Ja, diese Art heisst tatsächlich so. Ein beschreibender Name, wie ich ihn bisher nur im Grand Teton Nationalpark in den USA als Vogelname gehört hatte: "Yellow eyed black bird". Alles klar.
Im Rohrer Schachen hört man zu dieser Jahreszeit die Frösche mindestens ebenso gut wie die Vögel. Es ist auch recht einfach, sie zu photographieren: Hören, lokalisieren, langsam anpirschen, dann ruhig bleiben und warten, bis einer möglichst nahe als Motiv auftaucht. Oft muss man allerdings den Schilf ein wenig zur Seite drücken, um eine tiefe Position der Kamera realisieren zu können. Erstmals konnte ich heute die Schallblasen aufnehmen, die diese Froschart beim lauten Rufen unterstützen.
One evening on my holidays at the North Sea I was sitting on the floor at the mudflat when the sea was receding. I was hoping for some good pictures of sea birds when something rather unexpected happened: Some crabs suddenly started comming out of the water and were looking for a hide behind stones. This crab was pretty sure that I was a stone. It was difficult convincing it that I wasn't a stone and that I didn't want to be one until I started pushing it softly with my feet.
It had been quite a long time since I went to the nature reserve Auenschutzpark Aarau-Wildegg to take pictures of beavers. Since recently the work of these animals has become ubiquitous in the area I was once again motivated to lie in ambush in the early morning hours. Successfully as it should turn out. But not at all surprising as I know very well where to find beavers. Occasionally some nutria and mallard ducks passed by as well, so it was diversified.
Im Juni muss man sehr früh aufstehen, wenn man Biber sehen möchte - hatte ich mir gedacht. Also stellte ich den Wecker auf halb vier Uhr und war bereits um vier Uhr im Naturschutzgebiet. Es war stockdunkel, und überraschenderweise mucksmäuschenstill. Aber schon etwa eine Viertelstunde später, die Dämmerung begann einzusetzen, ging das Pfeiffen der Vögel im Wald los. Im Gegensatz zur vorher herrschenden Stille war das schon ein richtiger Lärm. Ich sass an diesem Morgen vier Stunden möglichst ruhig unter meinem Tarnnetz. Dreimal sah ich einen Biber, erst beim letzten Mal schaffte ich es, Photos zu machen. Allerdings hätte ich mir das frühe Aufstehen sparen können, denn der Zeitpunkt der Photos war fast derselbe wie bei meinen vorangehenden Sichtungen vor zwei Monaten.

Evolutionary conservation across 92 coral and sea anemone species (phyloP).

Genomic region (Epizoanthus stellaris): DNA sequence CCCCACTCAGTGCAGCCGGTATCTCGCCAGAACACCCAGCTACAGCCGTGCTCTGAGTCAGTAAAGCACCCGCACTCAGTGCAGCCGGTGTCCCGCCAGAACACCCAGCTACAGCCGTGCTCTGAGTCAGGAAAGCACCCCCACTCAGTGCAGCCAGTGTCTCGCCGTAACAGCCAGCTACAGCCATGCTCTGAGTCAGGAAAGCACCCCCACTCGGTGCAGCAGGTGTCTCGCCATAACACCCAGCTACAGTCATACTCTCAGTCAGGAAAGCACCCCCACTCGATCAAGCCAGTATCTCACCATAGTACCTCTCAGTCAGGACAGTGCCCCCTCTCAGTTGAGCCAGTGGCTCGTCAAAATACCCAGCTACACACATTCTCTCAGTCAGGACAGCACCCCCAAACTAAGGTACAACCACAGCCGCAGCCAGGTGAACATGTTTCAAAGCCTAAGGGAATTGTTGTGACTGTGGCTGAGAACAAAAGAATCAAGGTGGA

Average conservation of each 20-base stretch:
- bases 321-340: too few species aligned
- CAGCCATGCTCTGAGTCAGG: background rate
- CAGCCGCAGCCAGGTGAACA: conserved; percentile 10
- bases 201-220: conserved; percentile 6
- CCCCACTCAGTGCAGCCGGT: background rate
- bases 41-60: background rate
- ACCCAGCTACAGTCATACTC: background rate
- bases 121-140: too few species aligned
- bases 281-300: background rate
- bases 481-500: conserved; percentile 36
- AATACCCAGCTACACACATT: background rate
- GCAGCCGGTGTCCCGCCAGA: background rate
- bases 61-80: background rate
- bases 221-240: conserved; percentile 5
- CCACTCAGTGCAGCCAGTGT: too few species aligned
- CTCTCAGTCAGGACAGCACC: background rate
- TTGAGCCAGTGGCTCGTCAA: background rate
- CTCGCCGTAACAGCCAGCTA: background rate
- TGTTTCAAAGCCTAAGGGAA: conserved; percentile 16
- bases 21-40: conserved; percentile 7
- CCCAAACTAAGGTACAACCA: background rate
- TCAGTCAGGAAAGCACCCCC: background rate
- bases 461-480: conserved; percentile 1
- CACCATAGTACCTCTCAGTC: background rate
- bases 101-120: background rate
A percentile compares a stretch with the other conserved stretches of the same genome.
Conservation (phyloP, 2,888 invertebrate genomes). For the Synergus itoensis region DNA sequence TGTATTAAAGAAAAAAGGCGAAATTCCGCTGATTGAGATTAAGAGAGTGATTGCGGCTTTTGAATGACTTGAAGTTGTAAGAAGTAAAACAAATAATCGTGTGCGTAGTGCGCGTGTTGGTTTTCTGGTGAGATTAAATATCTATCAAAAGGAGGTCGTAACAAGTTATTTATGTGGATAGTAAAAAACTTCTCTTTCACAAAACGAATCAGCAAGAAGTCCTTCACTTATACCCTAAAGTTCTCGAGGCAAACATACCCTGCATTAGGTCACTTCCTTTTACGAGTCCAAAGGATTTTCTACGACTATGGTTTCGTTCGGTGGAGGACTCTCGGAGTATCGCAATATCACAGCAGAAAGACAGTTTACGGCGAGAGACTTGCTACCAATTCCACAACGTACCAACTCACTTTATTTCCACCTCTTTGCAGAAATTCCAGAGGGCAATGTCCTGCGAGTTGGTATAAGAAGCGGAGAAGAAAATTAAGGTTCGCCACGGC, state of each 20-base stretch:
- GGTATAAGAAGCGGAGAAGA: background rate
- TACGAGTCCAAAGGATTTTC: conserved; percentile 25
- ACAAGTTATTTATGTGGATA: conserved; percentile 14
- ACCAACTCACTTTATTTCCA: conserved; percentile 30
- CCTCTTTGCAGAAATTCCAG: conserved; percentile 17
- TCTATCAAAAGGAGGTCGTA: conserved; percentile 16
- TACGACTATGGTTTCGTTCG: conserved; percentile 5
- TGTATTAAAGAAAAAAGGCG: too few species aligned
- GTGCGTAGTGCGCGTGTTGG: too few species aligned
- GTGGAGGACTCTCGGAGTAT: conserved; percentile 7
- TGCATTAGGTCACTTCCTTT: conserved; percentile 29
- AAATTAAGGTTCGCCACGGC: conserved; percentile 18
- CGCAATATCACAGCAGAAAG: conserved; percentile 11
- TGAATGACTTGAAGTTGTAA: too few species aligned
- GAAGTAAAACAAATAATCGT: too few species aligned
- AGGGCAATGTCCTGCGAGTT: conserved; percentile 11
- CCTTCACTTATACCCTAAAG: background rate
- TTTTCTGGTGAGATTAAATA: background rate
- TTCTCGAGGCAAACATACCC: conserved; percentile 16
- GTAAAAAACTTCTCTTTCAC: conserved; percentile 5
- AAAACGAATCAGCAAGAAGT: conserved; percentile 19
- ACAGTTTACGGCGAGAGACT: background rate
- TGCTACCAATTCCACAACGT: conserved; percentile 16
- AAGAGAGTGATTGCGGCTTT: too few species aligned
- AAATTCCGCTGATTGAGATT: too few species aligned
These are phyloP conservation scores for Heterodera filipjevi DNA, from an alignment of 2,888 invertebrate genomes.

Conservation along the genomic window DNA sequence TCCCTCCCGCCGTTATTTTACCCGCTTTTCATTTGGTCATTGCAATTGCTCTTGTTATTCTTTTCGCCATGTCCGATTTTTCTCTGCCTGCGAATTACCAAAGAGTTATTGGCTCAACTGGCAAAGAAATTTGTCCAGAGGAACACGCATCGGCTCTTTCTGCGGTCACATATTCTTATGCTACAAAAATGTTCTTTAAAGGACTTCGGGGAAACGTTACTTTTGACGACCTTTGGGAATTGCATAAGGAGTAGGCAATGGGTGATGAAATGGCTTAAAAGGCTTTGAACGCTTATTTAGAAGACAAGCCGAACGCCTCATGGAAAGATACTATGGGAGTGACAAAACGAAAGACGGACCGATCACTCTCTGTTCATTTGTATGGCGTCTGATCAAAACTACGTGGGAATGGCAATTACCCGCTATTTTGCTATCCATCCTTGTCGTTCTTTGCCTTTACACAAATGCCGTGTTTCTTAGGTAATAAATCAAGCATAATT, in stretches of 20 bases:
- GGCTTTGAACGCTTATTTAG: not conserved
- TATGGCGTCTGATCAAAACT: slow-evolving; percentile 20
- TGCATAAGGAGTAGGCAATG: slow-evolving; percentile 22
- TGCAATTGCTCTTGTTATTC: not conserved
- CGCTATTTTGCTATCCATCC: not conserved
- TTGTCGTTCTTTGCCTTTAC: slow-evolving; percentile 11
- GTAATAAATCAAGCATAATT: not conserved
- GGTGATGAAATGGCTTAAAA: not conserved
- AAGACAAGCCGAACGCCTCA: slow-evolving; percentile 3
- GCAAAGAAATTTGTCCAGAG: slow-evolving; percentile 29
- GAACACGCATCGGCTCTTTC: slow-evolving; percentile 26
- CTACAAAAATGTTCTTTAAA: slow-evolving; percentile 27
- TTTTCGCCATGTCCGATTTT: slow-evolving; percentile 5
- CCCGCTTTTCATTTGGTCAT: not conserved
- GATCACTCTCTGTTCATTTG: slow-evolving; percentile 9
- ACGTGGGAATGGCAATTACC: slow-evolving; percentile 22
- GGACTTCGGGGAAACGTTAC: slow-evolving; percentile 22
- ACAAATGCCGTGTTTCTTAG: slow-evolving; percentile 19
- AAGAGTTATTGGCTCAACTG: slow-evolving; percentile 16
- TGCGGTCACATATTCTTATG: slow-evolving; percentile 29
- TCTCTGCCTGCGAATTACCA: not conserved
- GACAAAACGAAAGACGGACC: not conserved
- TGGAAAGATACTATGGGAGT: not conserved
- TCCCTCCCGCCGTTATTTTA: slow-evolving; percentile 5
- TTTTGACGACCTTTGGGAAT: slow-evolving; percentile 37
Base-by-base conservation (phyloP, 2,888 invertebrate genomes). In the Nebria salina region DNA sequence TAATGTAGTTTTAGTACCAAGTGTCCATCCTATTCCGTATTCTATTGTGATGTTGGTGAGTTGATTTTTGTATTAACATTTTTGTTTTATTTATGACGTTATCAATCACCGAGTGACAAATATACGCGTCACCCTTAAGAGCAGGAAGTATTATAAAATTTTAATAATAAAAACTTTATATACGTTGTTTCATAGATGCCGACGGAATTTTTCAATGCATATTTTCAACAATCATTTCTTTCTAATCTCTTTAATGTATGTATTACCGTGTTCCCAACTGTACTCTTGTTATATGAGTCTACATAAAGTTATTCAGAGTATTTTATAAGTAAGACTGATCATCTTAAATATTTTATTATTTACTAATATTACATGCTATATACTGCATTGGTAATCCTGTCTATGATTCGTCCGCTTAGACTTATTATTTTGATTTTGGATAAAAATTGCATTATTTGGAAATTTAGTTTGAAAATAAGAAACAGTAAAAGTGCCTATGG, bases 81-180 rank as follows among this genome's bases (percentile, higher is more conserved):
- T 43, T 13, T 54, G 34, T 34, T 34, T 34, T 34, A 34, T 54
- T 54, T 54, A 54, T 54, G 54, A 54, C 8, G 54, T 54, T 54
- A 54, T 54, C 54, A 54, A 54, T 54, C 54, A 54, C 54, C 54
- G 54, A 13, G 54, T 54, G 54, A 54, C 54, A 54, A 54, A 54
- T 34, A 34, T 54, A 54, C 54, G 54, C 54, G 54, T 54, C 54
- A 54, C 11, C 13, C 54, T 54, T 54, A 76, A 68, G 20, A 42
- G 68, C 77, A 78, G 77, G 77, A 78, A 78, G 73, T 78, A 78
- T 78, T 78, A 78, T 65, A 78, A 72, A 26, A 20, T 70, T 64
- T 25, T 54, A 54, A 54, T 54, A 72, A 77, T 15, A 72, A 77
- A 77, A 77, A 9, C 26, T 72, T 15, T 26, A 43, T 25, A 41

Usually you only see or hear marmots from far away. This time I could approach this male and its female as close as about five meters and observe the two for a longer time. Sometimes the male wanted to tag its patch with its loud whistles. That can be seen on this picture because of the wide open mouth.
During the annual general assembly event with the nature photographers of Switzerland we were allowed to experience - and photograph - great scenes of the marmots. Seven really young marmots were playing in the meadow, under the watchful eye of their parents. They gave themselves to eating and playing, but in between the rowdies also came back to their mother and got a few tender nudges on their noses.
In our neighborhood I had seen a hedgehog again and again for years. But that was always late in the evening, much too little light to be able to photograph him. Exactly on my birthday, this young hedgehog, probably born last year, gave me the gift of presenting himself a little earlier in the evening, so that I could finally take photos of a hedgehog. He came out after a rain in the early evening because the meadows were full of worms and snails: a real land of plenty.
Im Jægersborg Deer Park beim Vorort Klampenborg von Kopenhagen, Dänemark, habe ich im hohen Schilf zwei Rehe bei der Tagesruhe entdeckt. Sie waren so gut versteckt, dass sie wohl kaum einer der vielen anderen Besucher des Stadtparks gesehen hat. Spuren zeigten, dass sie regelmässig an der Stelle ruhen
While spending summer holidays in Northern Germany, in the countryside not far from the Baltic Sea, one evening I decided to go to a forest where I thought there could be some animals. And yes, shortly after I had installed myself under the camouflage four deer approached and enjoyed eating on the lush pasture. Later they were joined by some hares. When I had decided to return home something thrilling started: An off-road car was approaching me across the pasture at high speed. As it turned out it was the local hunter to whom the ground belonged where I was just standing. We had a nice chat. As I had to learn the hunt season had already started. Means that it is somehow dangerous strolling around forest in Northern Germany.
Während ich frühmorgens am Steiner-Kanal im Rohrer Schachen hockte und auf einen Biber wartete, erschien plötzlich am anderen Ufer ein Rehbock. Ohne zu zögern schritt er die Böschung hinunter und begann, den Bach in meine Richtung zu queren. Das nutzte ich durch das Gebüsch hindurch für dieses Photo. Er entschied sich dann zwar, wieder zurückzugehen, aber Angst hatte er offensichtlich nicht.
Bei späteren Besuchen in diesem Naturschutzgebiet habe ich während Gesprächen mit anderen Leuten erfahren, dass schon mehrfach beobachtet wurde, wie Rehe das Aarschächli, einen kleinen See, durchschwommen haben. Zu gerne würde ich das selber einmal beobachten.
In autumn there is a larger number of cormorants along the river Aare. That morning I was already hidden under my camouflage cover before dusk and waited for the awakening of the animal world. Several times I saw kingfishers, great crested grebes and mallards passed by, until I could finally take a picture of this cormorant in the warm morning light.
Once again the English name for a bird is much more descriptive than the German one. Nonetheless, this male blackcap was obviously on the search for a female partner as it was singing at full force.
I spent two days on the Col du Marchairuz to take pictures for a new project. Unfortunately, the motif I was looking for was not to be found. With the Crested Tit I was still able to find a species that was missing in my photo collection, although it occurs frequently in Switzerland. The reason is that the Crested Tit tends to live in higher altitudes than Aarau, so I can't find it at home.